7. Are your family's weekends usually full of activities such as sports, parties, and outings, or are they more of around the house, fix-it-uppers?

    A tiny bit of sports, parties when there are parties to go to, and outings once in a blue moon.  We do a lot of around the house, fix-it-uppers.

  8. What is the nationality/ies your family comes from? (i.e. Scotch, Russian, etc)
     Dutch, although I think I'm also a teeny little bit French

  9. Do you go away for holidays, or celebrate at home?

    We're at home, most of the time.

  10. How did your parents meet?

    By rights they should have met at a track and field meet when they were kids.  But they didn't really see each other until they went to the same university, studied the same stuff, went to the same church and even rode on the same bus!  And their romance really only began when Dad was asked to fill an extra place for Mom's birthday dinner.  It's rather an interesting story.
So!  What are you waiting for?  Go on to Rachel and Sarah's and join in the fun!

Monday, May 14, 2012

Mon Daybook I

Joining in with Elise at Ribbons of Light 

Finding inspiration and encouragement for the week ahead!

A book I am planning to read this week: I really don't know.  I just finished A Tale of Two Cities, almost finished Right Ho, Jeeves, and am sort of stuck.  Any suggestions?

My goals for this week: I was very sensible and made a list.  So I will go get it and copy down every single thing

*sew skirt ~when you decide you have almost nothing semi-formal that you can wear and actually feel like you're wearing something

*change bouquets ~there are lovely purple violets all over the place, as well as my favorite - apple blossoms.  I'm going to keep two vases in my room for as long as I can.

*finish [an amazing but unpublished book that I am a beta reader for]

*finish week 29 ~yes, that's schoolwork and yes, I'm late

*contact sl ~ you wonder what 'sl' means?  It's sort of a secret; I wouldn't have put it on except that I said I'd write down everything.

*order proof copy of Anna ~i.e. my nano novel.  When I don't like the title of a book I call it by the main character's name.

*check expiry date of proof copy ~ was the five free copies offer valid till June 1 or July 1?  Must find out...

*talk to Susan ~ another slight secret; this time it's about a volunteering opportunity.

*get Duke of Ed stuff ~ i.e. the Duke of Edinburgh's Awards for Young Canadians

*write down volunteering ~ apparently you're supposed to do that for your highschool transcript.

*update account book ~ for good finances you're supposed to write everything down.  I never remember.

*write one of the million posts floating in my head ~ a couple on my favorite heroes, one that sort of missed Percy Day, one about El Dorado and Sense and Sensibility, stuck together, one dissecting David Copperfield, another on The Phantom of the Opera (but I can't wholeheartedly recommend that movie, should I really do a post about it?), a review of The Royal Shakespeare Company's Hamlet (amazing, but again, I can't completely recommend it.)

Are you bored yet?  Hopefully not.....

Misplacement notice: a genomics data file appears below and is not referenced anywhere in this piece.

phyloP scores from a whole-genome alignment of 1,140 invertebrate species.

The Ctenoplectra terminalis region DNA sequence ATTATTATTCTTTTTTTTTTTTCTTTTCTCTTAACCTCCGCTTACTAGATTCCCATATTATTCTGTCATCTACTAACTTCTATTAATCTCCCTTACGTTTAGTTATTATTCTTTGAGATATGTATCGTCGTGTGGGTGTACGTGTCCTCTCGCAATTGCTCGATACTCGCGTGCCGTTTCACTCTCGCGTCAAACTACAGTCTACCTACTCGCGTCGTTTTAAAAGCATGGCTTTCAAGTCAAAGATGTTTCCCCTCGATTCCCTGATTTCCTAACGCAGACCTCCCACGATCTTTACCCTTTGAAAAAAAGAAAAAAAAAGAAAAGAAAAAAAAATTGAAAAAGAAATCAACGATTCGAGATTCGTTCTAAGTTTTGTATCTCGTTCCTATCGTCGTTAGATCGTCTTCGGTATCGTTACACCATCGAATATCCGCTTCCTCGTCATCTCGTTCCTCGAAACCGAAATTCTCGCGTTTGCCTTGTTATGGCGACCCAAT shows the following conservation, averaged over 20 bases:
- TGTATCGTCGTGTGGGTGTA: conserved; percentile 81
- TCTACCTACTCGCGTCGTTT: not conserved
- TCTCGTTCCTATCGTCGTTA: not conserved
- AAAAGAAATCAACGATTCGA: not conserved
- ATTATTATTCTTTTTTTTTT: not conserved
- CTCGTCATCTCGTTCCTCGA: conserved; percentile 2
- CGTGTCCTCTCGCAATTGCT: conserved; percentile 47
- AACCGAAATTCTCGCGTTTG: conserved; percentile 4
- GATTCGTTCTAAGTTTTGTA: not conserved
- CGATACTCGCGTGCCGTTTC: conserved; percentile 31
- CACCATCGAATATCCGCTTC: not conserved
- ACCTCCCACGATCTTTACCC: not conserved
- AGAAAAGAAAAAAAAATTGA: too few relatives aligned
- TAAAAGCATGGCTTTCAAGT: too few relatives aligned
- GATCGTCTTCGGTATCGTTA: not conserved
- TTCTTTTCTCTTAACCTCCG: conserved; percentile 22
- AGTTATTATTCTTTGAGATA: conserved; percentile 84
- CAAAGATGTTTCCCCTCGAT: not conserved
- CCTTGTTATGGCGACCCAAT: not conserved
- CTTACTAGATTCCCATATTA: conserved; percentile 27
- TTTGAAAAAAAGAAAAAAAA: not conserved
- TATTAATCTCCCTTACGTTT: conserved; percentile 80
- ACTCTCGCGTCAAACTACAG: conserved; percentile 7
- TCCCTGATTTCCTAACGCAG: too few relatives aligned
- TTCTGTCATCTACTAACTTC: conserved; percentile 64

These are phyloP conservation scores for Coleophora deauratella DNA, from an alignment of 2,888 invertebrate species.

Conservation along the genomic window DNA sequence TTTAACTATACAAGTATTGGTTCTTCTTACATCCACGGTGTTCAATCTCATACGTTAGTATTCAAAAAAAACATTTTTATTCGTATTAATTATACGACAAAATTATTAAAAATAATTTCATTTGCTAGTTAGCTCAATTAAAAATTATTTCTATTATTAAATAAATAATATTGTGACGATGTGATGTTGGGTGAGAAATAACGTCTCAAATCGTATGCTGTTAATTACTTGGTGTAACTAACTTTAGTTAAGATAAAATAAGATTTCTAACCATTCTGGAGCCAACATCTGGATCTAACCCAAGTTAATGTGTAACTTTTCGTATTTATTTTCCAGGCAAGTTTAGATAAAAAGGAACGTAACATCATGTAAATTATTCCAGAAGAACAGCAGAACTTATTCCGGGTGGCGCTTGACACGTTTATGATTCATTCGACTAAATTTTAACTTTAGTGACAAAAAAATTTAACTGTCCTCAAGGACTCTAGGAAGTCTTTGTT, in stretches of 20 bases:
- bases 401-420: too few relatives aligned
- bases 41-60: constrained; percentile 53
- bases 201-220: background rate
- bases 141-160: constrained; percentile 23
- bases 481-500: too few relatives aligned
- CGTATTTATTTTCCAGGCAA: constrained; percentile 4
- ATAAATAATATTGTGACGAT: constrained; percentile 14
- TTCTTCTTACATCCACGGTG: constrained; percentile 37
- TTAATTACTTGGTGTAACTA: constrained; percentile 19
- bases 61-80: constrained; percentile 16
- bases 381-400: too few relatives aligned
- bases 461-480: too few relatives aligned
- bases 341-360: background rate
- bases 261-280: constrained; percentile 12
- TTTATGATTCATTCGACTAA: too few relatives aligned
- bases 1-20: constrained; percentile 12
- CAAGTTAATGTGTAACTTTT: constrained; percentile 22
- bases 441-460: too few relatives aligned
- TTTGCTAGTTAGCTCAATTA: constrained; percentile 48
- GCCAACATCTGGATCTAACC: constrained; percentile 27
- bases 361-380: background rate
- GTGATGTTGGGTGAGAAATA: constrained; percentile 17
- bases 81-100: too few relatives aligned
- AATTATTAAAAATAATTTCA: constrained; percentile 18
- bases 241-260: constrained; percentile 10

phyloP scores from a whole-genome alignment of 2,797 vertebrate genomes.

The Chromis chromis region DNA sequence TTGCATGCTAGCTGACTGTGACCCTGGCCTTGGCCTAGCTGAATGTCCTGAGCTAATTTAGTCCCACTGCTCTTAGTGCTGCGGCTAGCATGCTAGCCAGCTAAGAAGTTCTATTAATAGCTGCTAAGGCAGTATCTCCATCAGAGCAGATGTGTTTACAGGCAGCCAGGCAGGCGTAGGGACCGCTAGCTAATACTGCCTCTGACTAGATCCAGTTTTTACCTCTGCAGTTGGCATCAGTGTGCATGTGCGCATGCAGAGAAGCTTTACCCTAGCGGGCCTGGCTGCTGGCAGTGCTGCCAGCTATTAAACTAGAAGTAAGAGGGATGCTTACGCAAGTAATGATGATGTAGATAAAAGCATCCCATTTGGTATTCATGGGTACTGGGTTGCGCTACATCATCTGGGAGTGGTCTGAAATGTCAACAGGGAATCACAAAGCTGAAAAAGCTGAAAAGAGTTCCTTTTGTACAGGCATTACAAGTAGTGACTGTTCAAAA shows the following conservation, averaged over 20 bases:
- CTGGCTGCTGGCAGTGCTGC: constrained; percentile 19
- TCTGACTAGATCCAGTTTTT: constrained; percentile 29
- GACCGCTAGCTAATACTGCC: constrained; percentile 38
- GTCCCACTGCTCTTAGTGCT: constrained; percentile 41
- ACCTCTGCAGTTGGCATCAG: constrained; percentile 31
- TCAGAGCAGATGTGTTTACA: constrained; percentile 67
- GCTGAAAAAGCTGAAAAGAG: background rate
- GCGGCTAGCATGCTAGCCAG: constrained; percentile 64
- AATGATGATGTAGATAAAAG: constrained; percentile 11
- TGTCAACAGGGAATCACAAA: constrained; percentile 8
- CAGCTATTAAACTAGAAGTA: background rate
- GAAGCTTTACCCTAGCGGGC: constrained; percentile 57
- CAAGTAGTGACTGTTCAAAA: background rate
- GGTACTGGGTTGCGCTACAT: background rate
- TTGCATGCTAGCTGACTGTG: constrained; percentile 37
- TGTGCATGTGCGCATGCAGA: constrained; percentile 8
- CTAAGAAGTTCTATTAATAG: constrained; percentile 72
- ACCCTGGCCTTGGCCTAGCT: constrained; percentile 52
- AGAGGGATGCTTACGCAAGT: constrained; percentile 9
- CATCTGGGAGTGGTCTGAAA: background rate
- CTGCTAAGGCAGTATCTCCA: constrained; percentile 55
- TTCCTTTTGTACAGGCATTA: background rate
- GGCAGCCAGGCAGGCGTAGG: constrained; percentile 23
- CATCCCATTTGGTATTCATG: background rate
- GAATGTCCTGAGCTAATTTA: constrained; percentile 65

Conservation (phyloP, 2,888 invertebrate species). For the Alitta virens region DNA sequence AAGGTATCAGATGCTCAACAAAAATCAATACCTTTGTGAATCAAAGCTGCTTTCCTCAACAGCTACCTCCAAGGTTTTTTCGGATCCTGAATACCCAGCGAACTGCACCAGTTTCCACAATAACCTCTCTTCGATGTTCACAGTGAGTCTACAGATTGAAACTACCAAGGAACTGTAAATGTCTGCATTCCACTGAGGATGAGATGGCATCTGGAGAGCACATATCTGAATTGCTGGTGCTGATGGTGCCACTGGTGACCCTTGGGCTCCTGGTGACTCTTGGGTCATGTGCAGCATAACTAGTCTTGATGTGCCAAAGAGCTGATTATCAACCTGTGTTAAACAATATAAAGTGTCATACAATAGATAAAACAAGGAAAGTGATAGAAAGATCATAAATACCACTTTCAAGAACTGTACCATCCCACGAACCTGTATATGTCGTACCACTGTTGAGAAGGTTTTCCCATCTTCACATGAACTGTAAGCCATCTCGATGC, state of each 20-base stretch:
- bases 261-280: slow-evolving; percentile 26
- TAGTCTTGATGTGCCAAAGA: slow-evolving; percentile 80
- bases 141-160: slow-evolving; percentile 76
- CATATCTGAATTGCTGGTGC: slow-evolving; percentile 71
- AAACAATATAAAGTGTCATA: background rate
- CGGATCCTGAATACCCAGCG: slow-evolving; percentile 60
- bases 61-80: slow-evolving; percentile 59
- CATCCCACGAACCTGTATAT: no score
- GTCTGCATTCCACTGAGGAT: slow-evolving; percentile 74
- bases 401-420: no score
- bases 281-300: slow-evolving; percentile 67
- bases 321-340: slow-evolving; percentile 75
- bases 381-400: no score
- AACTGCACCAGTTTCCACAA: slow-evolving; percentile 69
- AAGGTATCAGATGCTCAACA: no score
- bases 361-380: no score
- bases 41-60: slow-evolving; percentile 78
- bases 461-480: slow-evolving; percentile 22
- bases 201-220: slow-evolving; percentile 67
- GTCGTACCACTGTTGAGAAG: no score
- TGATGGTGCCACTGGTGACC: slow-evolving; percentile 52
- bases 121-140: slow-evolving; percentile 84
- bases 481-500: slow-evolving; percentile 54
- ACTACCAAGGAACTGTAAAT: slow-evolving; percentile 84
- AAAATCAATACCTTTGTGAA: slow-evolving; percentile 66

Something I was blessed with last week: buying The Complete Works of Shakespeare for 25 cents.  I love garage sales.  Oh, and also the crystal serving bowl for two dollars.  I looked longingly at the heirloom teacups but they were $350.

Something I am looking forward to this week: trying my hand at sewing various tiered and circle skirts. I'm not much of a seamstress, but I have the fabric and I want to have the skirts!

An inspiring picture/piece of music:

For there is nothing lost that may not be found, if sought.  Did I ever mention I loved Sense and Sensibility?  It seems to get better every time.

Wednesday, May 2, 2012

FADE OUT - 80 pages and other related things

So!  It is two days after April, the Rilla of Ingleside script is finished and I am done with screenwriting for a long, long time.


And I am done with Courier 12 point.  It seems to be anathema in scriptwriting circles to write a script in anything but Courier 12 point, so font-crazy me reluctantly used it for a whole month.

Did I just say a whole month?  Well, I wrote a few pages in the first days of April and then IGNORED it - until last Friday, when I realized that this-is-the-last-weekend-of-Script-Frenzy-so-I'd-better-write-20-pages-quick.  Then THAT was ignored until Monday, when I realized that it was the last day of Script Frenzy and I did 39 pages.  It is remarkably pleasant to do nothing but eat and write for a whole day and very satisfying to know that you can write almost half of a decent-sized screenplay in a day, if you have to.

But scriptwriting does do odd things to a book lover.  When you qualmlessly ignore the Dr-Jekyll-and-Mr-Hyde-cat, cut out Miss Cornelia and Miss Oliver from almost every scene and *gasp* cut up Walter's Letter, than you are closer to a book-murderer than a fan.  Oh, well.

I just finished To Kill a Mockingbird and found it greatly to my taste.  I came to it expecting a classic, after the first few chapters I thought it was another of those boring stories about children but I ended up awed. I like books that make you think and this one did. 

Another of the books I've been reading is my first P.G. Wodehouse novel, Thank You, Jeeves.  It seems to be crazy - the most hilarious nonsense I've read in a long time.  I like hilarious nonsense.  :)

Another thing I like is being surprised by new posts on a blog that I post on and whose's topic I happen to *cough* be fond of.  I would recommend all of you to read Ally's recent post.  Please help us!

Yet another thing I like are period drama blogs, so I'm excited about Marissa's new blog, The Countryside Lady.

Still another lovely thing out there is Miss Woodhouse's Jane Austen Secondary Characters Tournament.  Vote here.

While I'm talking about lovely things I'll just mention that I love blush pink roses in a crystal vase.  They are gorgeous.  Love, love, love.